A self-styled New York hipster is paid a surprise visit by his younger cousin from Budapest. From initial hostility and indifference a small degree of affection grows between the two. Along... See full summary »
As the extremely withdrawn Don Johnston is dumped by his latest woman, he receives an anonymous letter from a former lover informing him that he has a son who may be looking for him. A freelance sleuth neighbor moves Don to embark on a cross-country search for his old flames in search of answers.
In a vignette called "Strange to meet you," Roberto sits at a small table in a coffee bar. Five cups of coffee and two ashtrays are in front of him; he drinks and smokes. Steven joins him. ... See full summary »
DJ Zack and pimp Jack end up in prison for being too laid-back to avoid being framed for crimes they didn't commit. They end up sharing a cell with eccentric Italian optimist Roberto, whose limited command of the English language is both entertaining and infuriating -but rather more useful to them is the fact that Roberto knows an escape route Written by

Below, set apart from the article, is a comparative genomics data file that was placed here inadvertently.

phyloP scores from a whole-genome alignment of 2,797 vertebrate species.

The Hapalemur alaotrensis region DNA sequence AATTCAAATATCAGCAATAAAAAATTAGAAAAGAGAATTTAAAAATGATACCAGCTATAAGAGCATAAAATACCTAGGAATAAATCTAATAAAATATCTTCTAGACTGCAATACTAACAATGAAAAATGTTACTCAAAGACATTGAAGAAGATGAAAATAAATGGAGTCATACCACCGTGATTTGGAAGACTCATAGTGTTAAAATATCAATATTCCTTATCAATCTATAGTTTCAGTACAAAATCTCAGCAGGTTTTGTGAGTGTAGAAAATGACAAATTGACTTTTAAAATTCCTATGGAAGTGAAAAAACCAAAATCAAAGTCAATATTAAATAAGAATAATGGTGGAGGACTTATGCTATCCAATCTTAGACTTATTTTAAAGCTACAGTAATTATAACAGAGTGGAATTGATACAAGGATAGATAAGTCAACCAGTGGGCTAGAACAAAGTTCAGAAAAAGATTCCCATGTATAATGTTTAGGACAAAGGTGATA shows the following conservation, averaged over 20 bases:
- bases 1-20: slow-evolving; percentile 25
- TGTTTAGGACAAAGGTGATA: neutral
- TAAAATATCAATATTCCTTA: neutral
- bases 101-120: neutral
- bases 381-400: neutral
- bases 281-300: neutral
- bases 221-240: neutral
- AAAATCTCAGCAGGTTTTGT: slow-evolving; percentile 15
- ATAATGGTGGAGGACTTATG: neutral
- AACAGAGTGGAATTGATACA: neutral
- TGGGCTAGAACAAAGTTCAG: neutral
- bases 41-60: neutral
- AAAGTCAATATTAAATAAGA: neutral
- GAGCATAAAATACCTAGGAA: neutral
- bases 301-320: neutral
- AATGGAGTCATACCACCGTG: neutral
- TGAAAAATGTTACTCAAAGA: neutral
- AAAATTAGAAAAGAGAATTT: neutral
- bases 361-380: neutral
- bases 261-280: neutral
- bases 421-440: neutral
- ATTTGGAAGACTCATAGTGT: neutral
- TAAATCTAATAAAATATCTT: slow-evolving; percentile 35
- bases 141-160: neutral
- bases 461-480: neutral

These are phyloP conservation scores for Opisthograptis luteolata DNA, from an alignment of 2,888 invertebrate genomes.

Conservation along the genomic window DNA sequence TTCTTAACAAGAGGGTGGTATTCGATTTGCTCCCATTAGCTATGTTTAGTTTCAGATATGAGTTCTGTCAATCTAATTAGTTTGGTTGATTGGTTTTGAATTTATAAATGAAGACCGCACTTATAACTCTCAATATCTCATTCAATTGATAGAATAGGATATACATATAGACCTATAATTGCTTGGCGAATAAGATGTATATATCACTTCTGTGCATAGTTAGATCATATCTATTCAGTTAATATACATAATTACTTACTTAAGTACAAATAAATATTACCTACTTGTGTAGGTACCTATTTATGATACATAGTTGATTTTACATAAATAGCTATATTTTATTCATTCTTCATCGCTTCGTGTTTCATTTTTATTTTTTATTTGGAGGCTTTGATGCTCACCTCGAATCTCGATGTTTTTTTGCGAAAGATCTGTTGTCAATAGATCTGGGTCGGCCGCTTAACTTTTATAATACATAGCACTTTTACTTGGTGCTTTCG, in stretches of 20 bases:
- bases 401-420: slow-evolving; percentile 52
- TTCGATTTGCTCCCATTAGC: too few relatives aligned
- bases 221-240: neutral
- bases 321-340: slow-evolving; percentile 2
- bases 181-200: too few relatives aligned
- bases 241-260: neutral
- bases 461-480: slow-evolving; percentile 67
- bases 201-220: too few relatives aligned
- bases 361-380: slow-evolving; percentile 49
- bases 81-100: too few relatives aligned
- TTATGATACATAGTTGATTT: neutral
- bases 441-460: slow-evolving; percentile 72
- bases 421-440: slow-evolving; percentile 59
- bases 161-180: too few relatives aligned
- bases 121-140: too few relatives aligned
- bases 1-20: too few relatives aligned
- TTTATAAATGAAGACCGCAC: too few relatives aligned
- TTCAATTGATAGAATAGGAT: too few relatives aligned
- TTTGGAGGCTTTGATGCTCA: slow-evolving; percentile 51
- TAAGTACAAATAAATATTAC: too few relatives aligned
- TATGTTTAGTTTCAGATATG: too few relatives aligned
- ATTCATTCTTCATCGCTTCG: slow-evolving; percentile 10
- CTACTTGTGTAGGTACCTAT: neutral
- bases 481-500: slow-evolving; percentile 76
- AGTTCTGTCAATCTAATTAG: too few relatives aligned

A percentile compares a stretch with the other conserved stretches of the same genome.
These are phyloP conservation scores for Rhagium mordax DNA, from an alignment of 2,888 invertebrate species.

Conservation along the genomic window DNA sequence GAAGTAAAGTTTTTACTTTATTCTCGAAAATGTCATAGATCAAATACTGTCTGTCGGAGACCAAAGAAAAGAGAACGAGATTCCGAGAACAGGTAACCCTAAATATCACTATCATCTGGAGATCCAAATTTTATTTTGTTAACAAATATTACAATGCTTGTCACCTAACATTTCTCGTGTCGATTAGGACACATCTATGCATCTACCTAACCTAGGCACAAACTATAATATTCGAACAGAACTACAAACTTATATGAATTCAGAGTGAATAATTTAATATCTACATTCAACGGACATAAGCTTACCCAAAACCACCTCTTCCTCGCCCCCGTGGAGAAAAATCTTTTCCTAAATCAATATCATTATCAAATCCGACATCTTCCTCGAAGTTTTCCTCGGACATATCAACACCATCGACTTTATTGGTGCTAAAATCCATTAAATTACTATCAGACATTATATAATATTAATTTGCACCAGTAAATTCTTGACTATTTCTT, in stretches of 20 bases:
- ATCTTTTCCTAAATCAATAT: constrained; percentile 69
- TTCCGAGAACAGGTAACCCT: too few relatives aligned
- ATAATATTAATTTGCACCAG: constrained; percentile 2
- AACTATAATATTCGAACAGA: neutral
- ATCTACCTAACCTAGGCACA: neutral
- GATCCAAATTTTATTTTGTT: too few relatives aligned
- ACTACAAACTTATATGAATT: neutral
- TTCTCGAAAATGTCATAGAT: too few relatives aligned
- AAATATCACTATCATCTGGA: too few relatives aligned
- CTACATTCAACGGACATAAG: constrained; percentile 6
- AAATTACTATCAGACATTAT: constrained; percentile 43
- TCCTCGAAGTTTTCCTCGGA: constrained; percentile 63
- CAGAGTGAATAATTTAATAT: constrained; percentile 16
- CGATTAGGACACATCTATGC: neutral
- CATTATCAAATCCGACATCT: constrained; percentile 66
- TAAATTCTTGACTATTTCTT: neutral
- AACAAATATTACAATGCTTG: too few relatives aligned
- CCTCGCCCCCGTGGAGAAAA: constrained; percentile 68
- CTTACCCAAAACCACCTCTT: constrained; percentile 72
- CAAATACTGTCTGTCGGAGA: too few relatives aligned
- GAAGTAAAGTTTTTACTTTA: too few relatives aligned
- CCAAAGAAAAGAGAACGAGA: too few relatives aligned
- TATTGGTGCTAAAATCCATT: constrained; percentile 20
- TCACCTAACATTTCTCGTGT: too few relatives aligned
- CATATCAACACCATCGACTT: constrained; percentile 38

Michael Brooke <firstname.lastname@example.org>
Zack writes the number of the days that he's spent in cellar on the wall. Before he fights Jack for the first time, he angrily writes two big lines (two days). In the next scene with Roberto they are normal length. See more »
Julie, what're you doing out here?
Just watching the light change.
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Jim Jarmusch trusts his camera, his directing, his writing, and most of all his performers. This is a gem of a film, without pretense. The story and film just move, sluggishly chugging forward to an ending that is really more of a dissolve. The story is ultimately of little importance, just enough movement to show us a bit of the big jokester in the skies irony. I was struck by the similarity's to Dead Man, similarities quite aside the black and white photography. The enigmatic character at the center, the drifting in and out of the main characters, the use of the boat, the disposal of the usual plot devices, the cutting away of obvious scenes (like the "how' of the escape) I wish more films displayed this sort of ease with themselves. Great stuff, 8/10.
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